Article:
we definitely don't want to we waste the time of any developer with
grunt work.

Continuing this line of thought.  I'm not sure that we're thinking of
the same process here.  What I'm suggesting is as follows:

 - Suppose that Emacs 22.0 is the current release and Emacs 22.1 is then
   released; CEDET is at <some-hash-from-master-on-git>
 - we update a registry somewhere indicating that Emacs 22.0 works with
   <some-hash-from-master-on-git> and 22.1 works with
 - When we make updates to CEDET we mark 22.1 as working with
   <some-new-hash-from-master-on-git> but we don't change that reference
   for 22.0 (or any older versions)
 - When someone complains that there's a bug in CEDET for 22.0 we
   indicate that it's no longer supported and that they should update
   Emacs to receive updates

This process would almost be the same as what you get just by bundling
CEDET with Emacs except that:

 - You can get the latest CEDET *if* you have the latest Emacs
 - The version of CEDET for any particular version of Emacs is as far as
   CEDET got before the next release of Emacs came out

If this is what you were thinking of then please could you elaborate on
what ended up being the problem which added more work.

Also, would this be a problem for our users?  i.e. would we be inundated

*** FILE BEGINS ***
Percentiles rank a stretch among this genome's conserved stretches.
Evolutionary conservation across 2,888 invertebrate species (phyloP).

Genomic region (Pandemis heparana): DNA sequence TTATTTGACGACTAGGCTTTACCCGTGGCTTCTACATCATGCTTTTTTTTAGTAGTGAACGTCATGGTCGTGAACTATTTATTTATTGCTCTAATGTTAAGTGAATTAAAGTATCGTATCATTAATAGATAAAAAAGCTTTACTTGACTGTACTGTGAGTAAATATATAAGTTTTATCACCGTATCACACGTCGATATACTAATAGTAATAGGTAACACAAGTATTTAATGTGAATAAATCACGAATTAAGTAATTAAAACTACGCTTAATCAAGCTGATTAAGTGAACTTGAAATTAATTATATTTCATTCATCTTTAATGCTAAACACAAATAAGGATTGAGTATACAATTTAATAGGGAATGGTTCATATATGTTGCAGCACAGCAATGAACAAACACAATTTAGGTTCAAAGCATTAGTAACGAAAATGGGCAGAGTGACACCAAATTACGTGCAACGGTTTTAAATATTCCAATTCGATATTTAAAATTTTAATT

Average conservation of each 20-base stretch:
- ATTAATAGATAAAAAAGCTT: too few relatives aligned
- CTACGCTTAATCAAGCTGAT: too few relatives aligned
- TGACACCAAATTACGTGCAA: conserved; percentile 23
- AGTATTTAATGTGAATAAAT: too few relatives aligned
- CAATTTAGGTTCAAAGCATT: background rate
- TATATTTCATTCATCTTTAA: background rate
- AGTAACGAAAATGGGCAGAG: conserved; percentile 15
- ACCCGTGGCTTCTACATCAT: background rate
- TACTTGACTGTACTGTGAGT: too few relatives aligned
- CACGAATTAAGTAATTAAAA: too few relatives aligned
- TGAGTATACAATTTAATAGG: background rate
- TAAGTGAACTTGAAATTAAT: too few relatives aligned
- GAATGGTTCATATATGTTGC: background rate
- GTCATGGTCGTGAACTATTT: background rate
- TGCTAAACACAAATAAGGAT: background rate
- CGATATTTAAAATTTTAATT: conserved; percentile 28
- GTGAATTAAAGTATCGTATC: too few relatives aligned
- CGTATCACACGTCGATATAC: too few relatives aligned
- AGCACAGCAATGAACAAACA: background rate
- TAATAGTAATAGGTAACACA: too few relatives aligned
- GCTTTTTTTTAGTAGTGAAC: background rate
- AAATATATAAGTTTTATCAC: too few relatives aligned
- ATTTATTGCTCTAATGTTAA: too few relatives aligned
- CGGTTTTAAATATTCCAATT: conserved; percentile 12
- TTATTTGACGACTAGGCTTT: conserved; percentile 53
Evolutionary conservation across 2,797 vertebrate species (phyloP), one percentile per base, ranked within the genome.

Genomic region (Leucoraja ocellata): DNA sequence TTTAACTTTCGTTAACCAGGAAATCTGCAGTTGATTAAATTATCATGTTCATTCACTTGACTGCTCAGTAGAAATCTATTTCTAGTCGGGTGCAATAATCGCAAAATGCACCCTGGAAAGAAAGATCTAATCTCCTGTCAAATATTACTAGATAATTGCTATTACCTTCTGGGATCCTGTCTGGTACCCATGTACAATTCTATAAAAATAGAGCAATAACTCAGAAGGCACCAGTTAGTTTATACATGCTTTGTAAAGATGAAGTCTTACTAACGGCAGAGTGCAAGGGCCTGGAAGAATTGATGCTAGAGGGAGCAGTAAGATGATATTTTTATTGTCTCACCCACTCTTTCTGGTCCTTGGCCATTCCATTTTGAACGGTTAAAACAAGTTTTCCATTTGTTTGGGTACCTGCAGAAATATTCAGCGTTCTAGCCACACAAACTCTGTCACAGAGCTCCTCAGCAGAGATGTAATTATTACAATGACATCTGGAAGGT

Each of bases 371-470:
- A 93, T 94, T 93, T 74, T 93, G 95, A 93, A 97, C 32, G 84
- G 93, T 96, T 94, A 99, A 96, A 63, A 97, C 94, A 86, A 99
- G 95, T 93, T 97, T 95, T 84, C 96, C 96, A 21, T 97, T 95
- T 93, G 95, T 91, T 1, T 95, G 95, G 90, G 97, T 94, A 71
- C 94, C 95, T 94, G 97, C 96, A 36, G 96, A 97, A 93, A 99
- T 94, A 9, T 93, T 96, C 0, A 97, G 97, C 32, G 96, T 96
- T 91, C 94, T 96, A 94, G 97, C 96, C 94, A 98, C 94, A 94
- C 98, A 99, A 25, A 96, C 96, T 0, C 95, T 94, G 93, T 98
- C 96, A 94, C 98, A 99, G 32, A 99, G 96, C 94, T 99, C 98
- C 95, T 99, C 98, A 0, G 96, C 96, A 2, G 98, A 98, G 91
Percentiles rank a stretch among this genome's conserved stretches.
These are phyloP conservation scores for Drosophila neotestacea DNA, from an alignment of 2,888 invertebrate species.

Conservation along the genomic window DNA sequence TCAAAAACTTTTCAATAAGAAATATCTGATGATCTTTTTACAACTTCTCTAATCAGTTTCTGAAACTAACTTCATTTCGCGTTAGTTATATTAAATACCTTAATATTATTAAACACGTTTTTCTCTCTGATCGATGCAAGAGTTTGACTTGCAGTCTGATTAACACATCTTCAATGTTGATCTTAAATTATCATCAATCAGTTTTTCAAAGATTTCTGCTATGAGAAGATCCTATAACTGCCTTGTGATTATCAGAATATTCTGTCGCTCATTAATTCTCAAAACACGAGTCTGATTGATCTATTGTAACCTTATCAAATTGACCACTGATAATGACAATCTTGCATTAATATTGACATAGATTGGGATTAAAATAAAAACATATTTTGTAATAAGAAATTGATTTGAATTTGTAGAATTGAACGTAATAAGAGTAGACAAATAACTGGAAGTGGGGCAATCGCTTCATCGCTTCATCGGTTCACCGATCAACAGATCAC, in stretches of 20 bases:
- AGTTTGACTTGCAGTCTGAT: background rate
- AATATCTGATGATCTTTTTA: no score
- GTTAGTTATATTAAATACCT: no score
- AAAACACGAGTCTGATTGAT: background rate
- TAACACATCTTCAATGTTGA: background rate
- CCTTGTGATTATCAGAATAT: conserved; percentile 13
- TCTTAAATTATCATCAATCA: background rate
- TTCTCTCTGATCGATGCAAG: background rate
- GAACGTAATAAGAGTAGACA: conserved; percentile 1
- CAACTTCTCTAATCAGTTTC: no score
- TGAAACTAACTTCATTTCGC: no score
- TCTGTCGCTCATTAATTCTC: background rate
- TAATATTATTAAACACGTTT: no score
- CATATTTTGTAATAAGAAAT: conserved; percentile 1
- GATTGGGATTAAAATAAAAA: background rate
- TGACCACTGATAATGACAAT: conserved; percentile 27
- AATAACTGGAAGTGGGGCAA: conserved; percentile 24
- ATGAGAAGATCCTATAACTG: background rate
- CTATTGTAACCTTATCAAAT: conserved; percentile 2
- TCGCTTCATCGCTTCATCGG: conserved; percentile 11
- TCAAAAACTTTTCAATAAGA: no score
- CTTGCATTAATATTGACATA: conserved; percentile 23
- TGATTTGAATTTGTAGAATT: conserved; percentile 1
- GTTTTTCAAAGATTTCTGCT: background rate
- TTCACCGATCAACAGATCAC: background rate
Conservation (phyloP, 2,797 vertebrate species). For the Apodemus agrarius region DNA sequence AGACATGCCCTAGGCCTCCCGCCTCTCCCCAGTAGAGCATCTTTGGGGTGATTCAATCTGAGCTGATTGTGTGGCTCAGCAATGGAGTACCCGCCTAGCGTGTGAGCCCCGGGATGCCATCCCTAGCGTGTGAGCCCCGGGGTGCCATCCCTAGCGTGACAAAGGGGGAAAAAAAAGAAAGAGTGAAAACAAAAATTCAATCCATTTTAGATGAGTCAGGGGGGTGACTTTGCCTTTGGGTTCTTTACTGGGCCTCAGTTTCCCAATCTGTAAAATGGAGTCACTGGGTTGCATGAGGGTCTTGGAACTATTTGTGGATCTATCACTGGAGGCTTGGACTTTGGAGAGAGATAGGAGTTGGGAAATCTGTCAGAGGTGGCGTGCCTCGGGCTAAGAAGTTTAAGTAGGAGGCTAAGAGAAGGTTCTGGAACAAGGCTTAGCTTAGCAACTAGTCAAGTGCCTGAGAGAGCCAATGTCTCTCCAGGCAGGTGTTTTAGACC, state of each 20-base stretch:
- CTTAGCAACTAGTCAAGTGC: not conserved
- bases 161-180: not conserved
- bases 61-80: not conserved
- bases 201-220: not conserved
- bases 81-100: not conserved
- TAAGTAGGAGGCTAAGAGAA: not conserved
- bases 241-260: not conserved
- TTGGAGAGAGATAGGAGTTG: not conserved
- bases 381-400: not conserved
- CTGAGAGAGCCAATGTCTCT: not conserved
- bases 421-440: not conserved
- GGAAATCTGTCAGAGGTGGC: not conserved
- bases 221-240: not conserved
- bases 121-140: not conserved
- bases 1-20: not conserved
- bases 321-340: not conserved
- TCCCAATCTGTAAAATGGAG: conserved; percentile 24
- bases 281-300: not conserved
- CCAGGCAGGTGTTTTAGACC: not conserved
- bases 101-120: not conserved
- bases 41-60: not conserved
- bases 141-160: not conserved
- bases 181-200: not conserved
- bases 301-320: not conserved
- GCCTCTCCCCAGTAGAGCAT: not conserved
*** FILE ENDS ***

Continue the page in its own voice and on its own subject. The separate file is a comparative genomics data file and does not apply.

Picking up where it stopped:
with emails requesting continued support on older versions or would
users generally accept this kind of change.  I mostly work on back end
systems so I don't have a good feeling for how this would go down with
users (I would find this reasonable as a user).

> Bug fixes can go with point release, which we should have every
> year. But yes, if you want the latest, greatest and buggiest, you'll
> have to use Emacs master. But that goes for a lot of Emacs features, so
> I don't see why it's particularly bad for CEDET.

I feel like there are aspects of CEDET which are still under
development.  Perhaps I'm just unlucky in my particular usage patterns
of upstream and the way things are going this will be fine (with the
un-merged parts going into packages.)

>> I'm interested in exploring more with regards to how the subtree
>> approach would work.  In particular how it would impact the Makefiles
>> and build process.  I don't think that introducing features like this
>> necessarily increases the burden of maintaining our tooling.  If we get
>> it right it could reduce it.
> Well, we cannot really discuss this since there's no real plan how this